Stop sabotaging your engagement survey follow-up!

Leanne Buehler, Ph.D., Managing Partner & VP of Consulting SolutionsEmployee Engagement, Leadership, UncategorizedLeave a Comment

Each year at Newmeasures I have the opportunity to work with hundreds of leaders and provide guidance on how to respond to engagement survey feedback. After a year has passed from the engagement survey and discussions begin to plan for the next employee survey, it’s not uncommon for me to hear that leaders haven’t had enough time to take action on the feedback from the first survey.

This always surprises me. I get it – leaders have many competing priorities and there never is enough time to get it all done. But I also believe that an engagement survey is the start of a conversation and ultimately, fostering engagement is about connecting with and listening to your employees!

And, if the job of a leader is to bring out the best in others to foster productivity, innovation and enthusiasm, responding to engagement feedback should be a valuable means to accomplish that goal.

Here are the three most common ways I see organizations get a slow start to responding to engagement feedback:

Stuck in Analysis Paralysis

Understanding engagement survey feedback from a variety of perspectives can be incredibly useful. The feedback certainly can vary depending on department, location, leader level etc. And while understanding themes is informative, in the end, most of the time we find that “what” needs to be worked on is largely consistent across the organization. 

Here’s a classic example.

Let’s say the organization has learned that communication is a key opportunity. Leaders may invest a tremendous amount of time slicing and dicing the feedback to determine where improvement in communication is most needed. But if only 30% of employees in department A agree that communication is ok and 40% of employees in department B agree, even though department B is perceived to be  communicating “better”, the implication is still that perceptions of communication are low and need to be addressed everywhere.

It’s my belief that leaders get stuck in data analysis because they tend to be more comfortable working in the numbers than answering the harder question – what do we do to improve?

The takeaway – Use survey analysis to identify critical differences that may impact your follow-up response, and then get on with the work of addressing the themes.

Bogged Down in Focus Groups

Another common engagement survey follow-up activity is focus groups. Focus groups can be very valuable to get rich information and ideas on how to follow-up on key survey topics. But the downside is they can be very time consuming and labor intensive.  To keep focus groups efficient, consider:

  • Focusing on key populations that are critical rather than trying to reach everyone.
  • Encouraging each manager to talk to their team regarding the topic and report back key learnings quickly.
  • Considering a pulse survey that goes deeper into understanding a topic.

Waiting for a Company-wide Initiative

The results of an engagement survey may point to the need for large-scale organizational change: a review of policies, revisiting career paths and training resources, manager training, etc., are all are topics that an employee engagement survey may indicate deserve a refresh.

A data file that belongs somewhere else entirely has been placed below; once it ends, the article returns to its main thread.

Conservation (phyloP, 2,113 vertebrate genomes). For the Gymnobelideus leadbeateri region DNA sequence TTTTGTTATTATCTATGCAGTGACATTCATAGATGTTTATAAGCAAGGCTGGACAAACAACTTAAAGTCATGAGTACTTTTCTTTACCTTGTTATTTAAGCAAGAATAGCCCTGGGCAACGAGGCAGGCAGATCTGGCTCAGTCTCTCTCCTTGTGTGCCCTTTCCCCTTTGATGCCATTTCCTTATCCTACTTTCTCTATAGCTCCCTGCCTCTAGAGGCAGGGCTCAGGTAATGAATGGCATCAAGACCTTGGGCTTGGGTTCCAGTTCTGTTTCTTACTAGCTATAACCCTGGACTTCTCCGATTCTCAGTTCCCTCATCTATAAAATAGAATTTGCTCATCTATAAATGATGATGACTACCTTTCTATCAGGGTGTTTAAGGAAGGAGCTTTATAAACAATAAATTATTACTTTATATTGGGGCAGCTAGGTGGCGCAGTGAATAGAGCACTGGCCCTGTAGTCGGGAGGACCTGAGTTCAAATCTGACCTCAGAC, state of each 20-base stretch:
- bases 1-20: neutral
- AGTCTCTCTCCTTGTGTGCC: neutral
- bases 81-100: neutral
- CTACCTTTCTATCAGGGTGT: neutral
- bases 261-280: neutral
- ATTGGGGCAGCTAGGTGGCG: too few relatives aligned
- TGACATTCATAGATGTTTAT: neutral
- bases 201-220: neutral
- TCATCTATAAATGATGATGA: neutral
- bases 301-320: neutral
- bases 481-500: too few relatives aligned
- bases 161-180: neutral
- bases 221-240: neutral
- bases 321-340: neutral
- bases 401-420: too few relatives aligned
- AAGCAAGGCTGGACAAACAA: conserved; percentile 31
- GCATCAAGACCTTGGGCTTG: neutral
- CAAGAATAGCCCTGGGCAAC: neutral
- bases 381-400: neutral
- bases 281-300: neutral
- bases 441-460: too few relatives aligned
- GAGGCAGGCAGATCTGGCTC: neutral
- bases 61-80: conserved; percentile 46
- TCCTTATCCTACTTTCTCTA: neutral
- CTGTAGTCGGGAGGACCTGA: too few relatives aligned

This work is important and should be undertaken, but these bigger system-wide approaches are typically resource and time intensive, and the truth is, there are often simple things that leaders can do TODAY to begin responding to the feedback.

Rather than waiting for an organizational-level response, we encourage leaders to pick ONE thing they can do in the next month to respond to the feedback from their teams.

Here are a few easy wins that some of our clients have implemented that require little time or money:

  • Provide a piece of equipment that makes life easier
  • Re-organize workspace to make things easier to access and more efficient
  • Talk to at least 3 direct reports about their career goals
  • Recognize at least 3 people for their work in overcoming day-to-day challenges
  • Commit to providing just-in-time feedback to at least 3 employees immediately after the completion of a milestone
  • Talk to the team about what work-life balance means to them, how it’s going, and ideas for improvement
  • Discuss with the team: is there work that is currently being done that no longer adds value? What can we eliminate?
  • Have an informal lunch for the purpose of listening. Ask questions like: What’s going well? What are your challenges? How can I help?

We find that these simple, yet personal acts can go a long way to remove frustrating barriers and demonstrate that employees are valued. If every leader identifies ONE thing to work on within a month of receiving the results for an engagement survey, the cumulative impact is tremendous.     

In summary, it’s not that understanding the data, getting rich feedback, or planning large-scale changes are bad. But we need to remember that engagement happens one person at a time on a moment-to-moment basis.

When it comes to engagement survey follow-up, our mantra for leaders is:

Just do something!

What barriers do you see get in the way of responding to employee engagement survey feedback?